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Waiting for Surgery

jculha
Posts: 11
Joined: Apr 2010

I was diagnosed yesterday with prostate cancer and scheduled robotic surgery on June 22nd (first available date). I am concerned about the ten week wait. Does the cancer grow that slowly that waiting is not a problem? My brother recently passed away from prostate cancer that metastasized to his bones, so I am very concerned that my cancer surgery take place quickly.

randy_in_indy's picture
randy_in_indy
Posts: 493
Joined: Oct 2009

Can you share your biopsy results? Also there is a way to try and determine the agressiveness of the cancer and determine also if it's escaped the capsle...not fool proof but more tests will give you more information and none of the tests will affect the wait time from the biopsy.

Randy in Indy

Olee's picture
Olee
Posts: 97
Joined: Nov 2008

I understand your concern to the highest degree. Your scans and PSA levels are a determination as to the time frame and the window of when to schedule surgery. I'm sure if your stage and scans were a concern to your doctor, he or she would treat you accordingly. It is a slow growing cancer and your test can give you more information. I had surgery three months after being diagnosed and my scans and stage were not of a serious level.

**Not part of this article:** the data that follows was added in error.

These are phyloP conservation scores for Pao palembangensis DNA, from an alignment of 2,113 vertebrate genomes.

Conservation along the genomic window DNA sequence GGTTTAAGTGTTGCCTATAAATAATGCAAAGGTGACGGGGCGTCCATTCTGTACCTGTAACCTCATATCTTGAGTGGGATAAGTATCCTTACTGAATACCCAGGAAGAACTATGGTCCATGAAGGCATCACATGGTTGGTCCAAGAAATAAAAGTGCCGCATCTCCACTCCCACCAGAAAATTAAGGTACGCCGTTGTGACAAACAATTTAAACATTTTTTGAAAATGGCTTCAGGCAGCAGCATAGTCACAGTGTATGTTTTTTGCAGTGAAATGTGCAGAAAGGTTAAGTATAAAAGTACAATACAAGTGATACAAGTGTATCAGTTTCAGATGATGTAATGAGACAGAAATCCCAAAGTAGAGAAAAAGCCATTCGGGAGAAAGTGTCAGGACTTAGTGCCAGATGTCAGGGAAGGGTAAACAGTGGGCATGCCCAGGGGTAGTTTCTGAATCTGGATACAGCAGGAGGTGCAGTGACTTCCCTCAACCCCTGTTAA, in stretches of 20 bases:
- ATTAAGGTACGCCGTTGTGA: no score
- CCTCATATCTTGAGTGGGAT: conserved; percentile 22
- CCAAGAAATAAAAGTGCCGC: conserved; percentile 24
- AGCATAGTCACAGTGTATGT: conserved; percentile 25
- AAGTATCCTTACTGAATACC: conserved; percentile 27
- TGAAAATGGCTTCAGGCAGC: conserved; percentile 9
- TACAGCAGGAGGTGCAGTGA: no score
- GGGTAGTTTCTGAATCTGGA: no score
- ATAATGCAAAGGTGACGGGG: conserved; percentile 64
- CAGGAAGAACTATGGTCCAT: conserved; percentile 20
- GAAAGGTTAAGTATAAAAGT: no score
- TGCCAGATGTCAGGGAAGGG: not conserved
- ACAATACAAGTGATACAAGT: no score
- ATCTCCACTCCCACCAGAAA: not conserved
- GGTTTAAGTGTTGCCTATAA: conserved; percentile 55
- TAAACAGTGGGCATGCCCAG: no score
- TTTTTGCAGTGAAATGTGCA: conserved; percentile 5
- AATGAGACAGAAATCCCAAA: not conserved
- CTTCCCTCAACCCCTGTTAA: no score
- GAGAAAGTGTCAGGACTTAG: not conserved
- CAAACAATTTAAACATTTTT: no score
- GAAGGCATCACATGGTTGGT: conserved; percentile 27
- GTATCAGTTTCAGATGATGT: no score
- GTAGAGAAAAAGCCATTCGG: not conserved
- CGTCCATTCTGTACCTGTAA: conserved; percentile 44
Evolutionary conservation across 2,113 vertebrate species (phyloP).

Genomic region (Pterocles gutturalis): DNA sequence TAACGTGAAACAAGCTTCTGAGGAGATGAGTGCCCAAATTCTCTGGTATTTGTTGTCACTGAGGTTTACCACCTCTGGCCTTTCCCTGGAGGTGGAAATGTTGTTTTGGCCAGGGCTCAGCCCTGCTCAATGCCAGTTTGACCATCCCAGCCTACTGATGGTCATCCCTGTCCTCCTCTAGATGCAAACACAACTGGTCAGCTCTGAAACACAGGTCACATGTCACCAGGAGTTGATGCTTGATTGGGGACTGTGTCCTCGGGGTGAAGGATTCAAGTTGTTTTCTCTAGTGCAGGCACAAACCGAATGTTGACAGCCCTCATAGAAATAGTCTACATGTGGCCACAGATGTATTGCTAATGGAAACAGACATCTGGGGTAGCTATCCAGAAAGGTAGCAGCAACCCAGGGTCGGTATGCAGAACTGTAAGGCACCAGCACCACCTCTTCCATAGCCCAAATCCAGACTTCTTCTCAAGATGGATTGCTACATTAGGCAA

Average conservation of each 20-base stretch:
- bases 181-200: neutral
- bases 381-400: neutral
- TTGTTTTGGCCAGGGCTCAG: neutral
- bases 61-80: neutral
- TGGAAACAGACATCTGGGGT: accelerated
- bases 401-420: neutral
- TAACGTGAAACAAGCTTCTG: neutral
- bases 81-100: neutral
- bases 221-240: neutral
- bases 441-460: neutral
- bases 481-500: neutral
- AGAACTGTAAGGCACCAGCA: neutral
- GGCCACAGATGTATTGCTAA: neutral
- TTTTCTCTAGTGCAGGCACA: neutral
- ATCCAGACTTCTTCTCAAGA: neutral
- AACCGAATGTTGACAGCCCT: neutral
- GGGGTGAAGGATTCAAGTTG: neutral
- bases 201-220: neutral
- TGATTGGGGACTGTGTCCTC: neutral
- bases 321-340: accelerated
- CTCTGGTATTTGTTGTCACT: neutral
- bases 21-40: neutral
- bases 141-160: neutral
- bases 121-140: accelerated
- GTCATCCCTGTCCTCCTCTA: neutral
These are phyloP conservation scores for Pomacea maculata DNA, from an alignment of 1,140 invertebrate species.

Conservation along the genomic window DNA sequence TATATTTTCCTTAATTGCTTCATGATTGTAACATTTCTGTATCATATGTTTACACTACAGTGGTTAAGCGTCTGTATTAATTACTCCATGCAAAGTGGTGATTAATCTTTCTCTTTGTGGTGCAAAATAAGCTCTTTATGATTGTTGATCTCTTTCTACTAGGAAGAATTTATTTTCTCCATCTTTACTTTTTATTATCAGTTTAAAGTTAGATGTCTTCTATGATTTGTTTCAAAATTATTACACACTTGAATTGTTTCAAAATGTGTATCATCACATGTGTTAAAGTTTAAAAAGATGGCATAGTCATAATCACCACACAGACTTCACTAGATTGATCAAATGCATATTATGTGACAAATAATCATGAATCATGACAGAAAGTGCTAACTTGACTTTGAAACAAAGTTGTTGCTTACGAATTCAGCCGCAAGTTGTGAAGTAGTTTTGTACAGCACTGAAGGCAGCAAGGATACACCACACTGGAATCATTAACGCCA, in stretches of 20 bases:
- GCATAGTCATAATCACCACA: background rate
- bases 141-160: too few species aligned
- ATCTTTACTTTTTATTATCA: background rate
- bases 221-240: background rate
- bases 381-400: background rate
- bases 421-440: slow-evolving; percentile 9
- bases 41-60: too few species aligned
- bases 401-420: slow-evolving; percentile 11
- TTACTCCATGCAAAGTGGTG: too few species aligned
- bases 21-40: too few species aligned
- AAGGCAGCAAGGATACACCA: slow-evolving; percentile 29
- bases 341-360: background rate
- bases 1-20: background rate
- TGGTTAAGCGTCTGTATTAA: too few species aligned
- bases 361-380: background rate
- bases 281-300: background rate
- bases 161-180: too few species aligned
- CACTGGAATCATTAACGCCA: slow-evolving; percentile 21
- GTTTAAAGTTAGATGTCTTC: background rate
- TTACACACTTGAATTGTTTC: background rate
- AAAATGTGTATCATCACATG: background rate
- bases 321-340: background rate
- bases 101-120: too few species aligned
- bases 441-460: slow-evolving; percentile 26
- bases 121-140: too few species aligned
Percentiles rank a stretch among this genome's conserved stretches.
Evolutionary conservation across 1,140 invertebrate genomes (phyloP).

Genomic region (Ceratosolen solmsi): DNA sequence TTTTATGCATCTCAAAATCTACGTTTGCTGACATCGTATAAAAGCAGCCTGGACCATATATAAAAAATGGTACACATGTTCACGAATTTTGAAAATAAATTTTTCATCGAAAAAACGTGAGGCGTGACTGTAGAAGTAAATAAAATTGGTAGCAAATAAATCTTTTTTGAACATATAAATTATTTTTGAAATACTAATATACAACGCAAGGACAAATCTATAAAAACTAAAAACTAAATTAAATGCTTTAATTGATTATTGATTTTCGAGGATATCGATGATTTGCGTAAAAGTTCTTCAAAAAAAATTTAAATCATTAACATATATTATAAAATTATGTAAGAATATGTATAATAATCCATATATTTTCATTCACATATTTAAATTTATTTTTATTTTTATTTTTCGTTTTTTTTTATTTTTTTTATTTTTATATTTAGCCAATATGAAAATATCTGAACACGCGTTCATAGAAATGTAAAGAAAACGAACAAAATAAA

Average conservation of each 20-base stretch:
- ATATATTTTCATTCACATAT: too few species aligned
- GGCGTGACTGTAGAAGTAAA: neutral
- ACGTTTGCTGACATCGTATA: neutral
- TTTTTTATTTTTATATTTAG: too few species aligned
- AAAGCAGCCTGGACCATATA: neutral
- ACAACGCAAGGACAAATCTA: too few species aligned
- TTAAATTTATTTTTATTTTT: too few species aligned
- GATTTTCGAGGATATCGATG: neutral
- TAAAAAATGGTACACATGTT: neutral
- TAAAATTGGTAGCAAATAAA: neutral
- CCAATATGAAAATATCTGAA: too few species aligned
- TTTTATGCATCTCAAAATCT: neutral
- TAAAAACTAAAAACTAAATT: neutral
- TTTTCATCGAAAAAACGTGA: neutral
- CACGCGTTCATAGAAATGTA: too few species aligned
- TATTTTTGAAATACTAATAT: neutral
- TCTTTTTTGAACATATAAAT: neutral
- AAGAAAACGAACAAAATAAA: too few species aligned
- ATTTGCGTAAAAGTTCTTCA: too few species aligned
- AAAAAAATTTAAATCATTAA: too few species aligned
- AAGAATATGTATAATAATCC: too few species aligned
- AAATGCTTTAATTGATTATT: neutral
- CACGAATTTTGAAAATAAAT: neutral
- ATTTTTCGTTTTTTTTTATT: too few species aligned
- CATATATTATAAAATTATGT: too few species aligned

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Kongo
Posts: 1167
Joined: Mar 2010

Why are you making this decision so quickly? Have you considered any of the several types of radiation treatment (seeds, XBRT, proton therapy, Cyberknife, etc.), HIFU, cryosurgery, or active surveillance? If it was an early stage diagnosis (Gleason <7, PSA <10, relatively low involvement on biopsy cores, and Stage T1c) you likely have plenty of time to make an informed decision. If it is an advanced cancer or has spread outside the prostate, why would you do surgery anyway? Surgery may indeed be the right option for you but there are many, many other options that you should consider before making this irreversible decision so quickly.

Most urologists are surgeons and studies indicate that they reccommend surgery 93% of the time. Radiation oncologists reccommend radiation 87% of the time. Both therapies show virtually identical long term survival rates but with potentially significant side effects and impact on lifestyle.

As Randy said, the specifics of your diagnosis gives better insight into what your options might be? Can you share your Gleason numbers, the number of cores that were positve, the stage, and your latest PSA?

jculha
Posts: 11
Joined: Apr 2010